Analysts question Gazprom's focus on European gas market
By Nadia Rodova in Moscow
December 14, 2012 - Russia this year continued its efforts to expand its gas transportation
capacity to Europe in an attempt to become independent of transit countries.
Analysts, however, are questioning whether the multibillion
infrastructure projects are economically viable, and whether Russia should
shift its focus toward rapidly developing Asian markets instead.
In December, Russia held a ground breaking ceremony to mark the start of
construction of the Eur16 billion ($21 billion) South Stream gas pipeline
with a capacity of up to 63 billion cubic meters a year, which is to cross
the Black Sea to Bulgaria and run further on through southern Europe.
Gazprom is also studying the possibility of building one or two
additional lines within the Nord Stream gas pipeline project across the
Baltic Sea to northern Europe, which would bring its total capacity up to 110
Bcm/year. (See related map: Russia's gas transportation network: main arteries).
Analysis continues below...
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The second line of Nord Stream was commissioned in October,
boosting the system's total capacity to 55 Bcm/year.
On top of this, within a few days in December Russian officials
announced plans to add around 15 Bcm/year of capacity to the existing gas
pipeline running via Belarus (which is fully owned by Gazprom and has
capacity of nearly 50 Bcm/year) and did not rule out a possible increase in
the capacity of the 16 Bcm/year Blue Stream pipeline across the Black Sea to
Turkey to transit Russian gas on to third countries.
These multibillion dollar projects will allow Russia to secure stable
exports and the flexibility to deliver gas at peak demand periods, Gazprom
officials have said.
But the plans continue to puzzle many experts because they would create
abundant transportation capacity to Gazprom's existing European markets where
future gas demand remains uncertain.
Should all the plans be implemented, Russia's westbound export capacity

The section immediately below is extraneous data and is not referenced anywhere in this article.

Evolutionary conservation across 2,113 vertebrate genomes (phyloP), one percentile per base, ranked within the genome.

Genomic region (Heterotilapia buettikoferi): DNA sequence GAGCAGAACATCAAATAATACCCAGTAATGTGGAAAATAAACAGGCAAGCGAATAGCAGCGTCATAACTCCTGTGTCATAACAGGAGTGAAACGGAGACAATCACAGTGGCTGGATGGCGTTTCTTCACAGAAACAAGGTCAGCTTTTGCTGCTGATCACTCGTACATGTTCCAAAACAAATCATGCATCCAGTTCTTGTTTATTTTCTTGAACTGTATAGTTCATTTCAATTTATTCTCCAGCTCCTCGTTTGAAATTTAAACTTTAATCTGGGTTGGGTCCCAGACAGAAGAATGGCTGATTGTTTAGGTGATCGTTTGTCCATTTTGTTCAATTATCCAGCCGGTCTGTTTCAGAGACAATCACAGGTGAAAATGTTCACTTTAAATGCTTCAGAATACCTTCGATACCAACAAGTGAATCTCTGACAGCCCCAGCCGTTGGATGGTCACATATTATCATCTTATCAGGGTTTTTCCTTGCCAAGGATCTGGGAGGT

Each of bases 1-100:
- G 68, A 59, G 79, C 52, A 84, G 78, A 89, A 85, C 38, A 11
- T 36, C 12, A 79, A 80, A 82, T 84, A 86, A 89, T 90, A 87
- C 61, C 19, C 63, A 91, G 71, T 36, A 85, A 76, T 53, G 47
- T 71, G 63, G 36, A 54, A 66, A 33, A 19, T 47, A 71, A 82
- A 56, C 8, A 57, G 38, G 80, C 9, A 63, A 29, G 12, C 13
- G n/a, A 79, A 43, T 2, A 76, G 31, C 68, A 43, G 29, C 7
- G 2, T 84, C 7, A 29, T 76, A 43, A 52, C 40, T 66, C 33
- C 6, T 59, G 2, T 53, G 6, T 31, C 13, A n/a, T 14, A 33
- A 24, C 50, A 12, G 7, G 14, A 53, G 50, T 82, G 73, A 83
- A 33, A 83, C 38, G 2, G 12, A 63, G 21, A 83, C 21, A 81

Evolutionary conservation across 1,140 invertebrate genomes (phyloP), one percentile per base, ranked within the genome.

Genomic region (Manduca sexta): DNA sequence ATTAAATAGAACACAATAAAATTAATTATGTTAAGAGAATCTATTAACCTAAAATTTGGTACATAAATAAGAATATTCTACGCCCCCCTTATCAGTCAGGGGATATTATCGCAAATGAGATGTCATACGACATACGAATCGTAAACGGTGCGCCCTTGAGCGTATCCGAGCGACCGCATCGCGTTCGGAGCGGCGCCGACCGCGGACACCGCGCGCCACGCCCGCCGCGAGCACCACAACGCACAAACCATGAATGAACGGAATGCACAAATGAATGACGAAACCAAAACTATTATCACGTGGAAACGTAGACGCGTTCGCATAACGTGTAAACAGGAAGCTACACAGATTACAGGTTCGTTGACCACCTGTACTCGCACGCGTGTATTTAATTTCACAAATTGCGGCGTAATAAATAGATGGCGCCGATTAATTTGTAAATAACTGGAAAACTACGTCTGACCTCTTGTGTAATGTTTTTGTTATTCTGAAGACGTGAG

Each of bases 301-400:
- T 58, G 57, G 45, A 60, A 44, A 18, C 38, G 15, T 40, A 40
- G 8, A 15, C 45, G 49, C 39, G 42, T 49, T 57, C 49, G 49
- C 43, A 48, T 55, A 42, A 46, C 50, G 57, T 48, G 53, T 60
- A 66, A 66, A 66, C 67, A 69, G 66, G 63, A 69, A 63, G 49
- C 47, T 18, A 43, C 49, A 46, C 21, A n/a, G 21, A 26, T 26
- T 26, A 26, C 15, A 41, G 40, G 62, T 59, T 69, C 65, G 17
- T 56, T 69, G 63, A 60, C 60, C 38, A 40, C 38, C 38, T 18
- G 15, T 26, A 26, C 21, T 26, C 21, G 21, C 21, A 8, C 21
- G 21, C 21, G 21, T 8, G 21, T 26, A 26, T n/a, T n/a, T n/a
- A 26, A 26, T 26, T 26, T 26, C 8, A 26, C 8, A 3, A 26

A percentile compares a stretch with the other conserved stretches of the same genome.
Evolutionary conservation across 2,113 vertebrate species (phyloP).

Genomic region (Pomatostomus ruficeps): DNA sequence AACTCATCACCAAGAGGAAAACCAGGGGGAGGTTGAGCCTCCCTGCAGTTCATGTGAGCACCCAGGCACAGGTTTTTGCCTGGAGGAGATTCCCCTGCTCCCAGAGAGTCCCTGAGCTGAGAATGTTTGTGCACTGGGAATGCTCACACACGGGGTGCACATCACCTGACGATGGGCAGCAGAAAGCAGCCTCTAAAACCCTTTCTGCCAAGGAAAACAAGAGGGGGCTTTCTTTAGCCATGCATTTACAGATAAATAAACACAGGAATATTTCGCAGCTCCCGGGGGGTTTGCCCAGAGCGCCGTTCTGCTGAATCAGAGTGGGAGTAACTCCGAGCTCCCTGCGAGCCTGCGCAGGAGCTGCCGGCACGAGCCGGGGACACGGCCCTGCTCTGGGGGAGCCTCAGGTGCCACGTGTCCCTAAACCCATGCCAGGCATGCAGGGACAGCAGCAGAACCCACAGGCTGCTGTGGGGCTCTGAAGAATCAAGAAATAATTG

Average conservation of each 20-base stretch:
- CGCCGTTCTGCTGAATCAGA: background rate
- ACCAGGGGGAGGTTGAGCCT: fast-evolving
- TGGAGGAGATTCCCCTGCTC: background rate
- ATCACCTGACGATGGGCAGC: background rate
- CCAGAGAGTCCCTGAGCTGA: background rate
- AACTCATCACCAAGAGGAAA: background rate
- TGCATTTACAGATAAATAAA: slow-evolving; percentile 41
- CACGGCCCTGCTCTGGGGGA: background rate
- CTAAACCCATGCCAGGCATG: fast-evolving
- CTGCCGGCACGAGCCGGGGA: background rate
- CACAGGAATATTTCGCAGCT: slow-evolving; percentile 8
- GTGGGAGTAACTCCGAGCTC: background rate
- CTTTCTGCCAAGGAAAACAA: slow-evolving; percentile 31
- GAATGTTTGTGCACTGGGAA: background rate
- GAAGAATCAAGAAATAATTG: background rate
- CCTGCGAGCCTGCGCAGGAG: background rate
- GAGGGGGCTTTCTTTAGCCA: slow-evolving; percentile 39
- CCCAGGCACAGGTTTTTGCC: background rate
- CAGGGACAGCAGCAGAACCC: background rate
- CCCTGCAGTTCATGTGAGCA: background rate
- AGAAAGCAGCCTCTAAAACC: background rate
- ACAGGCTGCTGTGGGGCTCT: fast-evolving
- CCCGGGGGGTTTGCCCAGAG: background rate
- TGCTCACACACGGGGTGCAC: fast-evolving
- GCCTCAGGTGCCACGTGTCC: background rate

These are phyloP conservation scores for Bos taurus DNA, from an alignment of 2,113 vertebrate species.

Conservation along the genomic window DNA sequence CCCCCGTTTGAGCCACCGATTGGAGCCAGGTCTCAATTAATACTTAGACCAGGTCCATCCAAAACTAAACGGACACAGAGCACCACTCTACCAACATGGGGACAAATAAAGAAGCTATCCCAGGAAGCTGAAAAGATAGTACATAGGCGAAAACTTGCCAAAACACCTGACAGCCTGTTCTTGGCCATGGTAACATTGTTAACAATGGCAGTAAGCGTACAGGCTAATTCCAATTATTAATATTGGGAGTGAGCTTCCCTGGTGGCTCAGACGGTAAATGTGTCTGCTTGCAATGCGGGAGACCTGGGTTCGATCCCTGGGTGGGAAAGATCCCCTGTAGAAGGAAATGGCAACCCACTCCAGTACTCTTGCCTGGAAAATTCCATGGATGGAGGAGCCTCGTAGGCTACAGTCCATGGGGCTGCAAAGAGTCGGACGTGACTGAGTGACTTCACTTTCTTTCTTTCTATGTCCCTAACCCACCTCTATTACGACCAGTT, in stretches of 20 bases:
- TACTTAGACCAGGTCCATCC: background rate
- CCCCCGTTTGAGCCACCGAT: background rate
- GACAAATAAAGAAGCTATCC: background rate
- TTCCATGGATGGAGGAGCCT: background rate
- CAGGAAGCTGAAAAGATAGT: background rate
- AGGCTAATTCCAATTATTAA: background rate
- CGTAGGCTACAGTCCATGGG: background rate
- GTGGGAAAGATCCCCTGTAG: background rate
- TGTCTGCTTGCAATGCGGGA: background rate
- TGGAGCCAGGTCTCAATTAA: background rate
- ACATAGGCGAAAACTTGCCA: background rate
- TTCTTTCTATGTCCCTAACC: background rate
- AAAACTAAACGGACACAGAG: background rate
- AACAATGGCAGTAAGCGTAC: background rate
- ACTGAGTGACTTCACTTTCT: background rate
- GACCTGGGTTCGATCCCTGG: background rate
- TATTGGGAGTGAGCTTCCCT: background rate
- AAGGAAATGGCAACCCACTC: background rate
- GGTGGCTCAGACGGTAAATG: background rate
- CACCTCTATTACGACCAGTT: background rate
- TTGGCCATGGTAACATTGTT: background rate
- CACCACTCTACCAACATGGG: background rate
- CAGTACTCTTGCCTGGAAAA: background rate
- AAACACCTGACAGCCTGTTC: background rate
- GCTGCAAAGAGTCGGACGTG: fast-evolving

would exceed 350 Bcm/year, analysts at Nomos bank calculated even before the
plans for the possible expansion of Belarus and Blue Stream capacities were
Yet Russia only exported 150 Bcm to Europe in 2011 and expects the
figure to fall by 4-5% this year. (See related table: Russian pipeline gas exports 2011 (Bcm)).
"We do not believe that the South Stream project will be able to provide
Gazprom with an additional customer base or any sizable increase in volumes
of gas supplied on the back of the overall weak level of European gas
demand," analysts at VTB Capital said. "In our view, Gazprom's investments in
the South Stream project are likely to turn value-destructive for the
South Stream is to include four lines with a capacity of 15.75 Bcm/year
each, with the first line to be built by the end of 2015.
Gazprom's intention to build up South Stream is widely viewed as a
political move to increase pressure on Ukraine due to a long period of
wrangling over the management of existing transportation capacity via Ukraine
and a series of disputes over transit fees and the price of gas.
In January 2009, one such dispute resulted in a two-week suspension of supplies of
Russian gas to Europe, after which Russia came up with the idea of a new
pipeline bypassing Ukraine.
Gazprom may opt to limit South Stream to just one subsea line, with the
fate of the other three parallel lines "contingent on the outcome of
negotiations with Ukraine and the country's willingness to share the
ownership of its pipeline with Gazprom," analysts at Citi said.
"Even though the new export pipeline capacity is excessive...the initial
line...could arguably make some (marginal) sense to us. Gazprom spends some
$3 billion/year on transit charges to Ukraine, which provides some economic
rationale to a bypass."
Construction of all four lines would require
additional investment to restructure Russia's onshore pipeline system to
deliver volumes to the Black Sea coast, they added.
Until the first Nord Stream line was launched in late 2011, 80% of
Russian gas exports to Europe went via Ukraine, with the remaining 20% going
Next page: Poor relations with Ukraine; shifting focus to Asia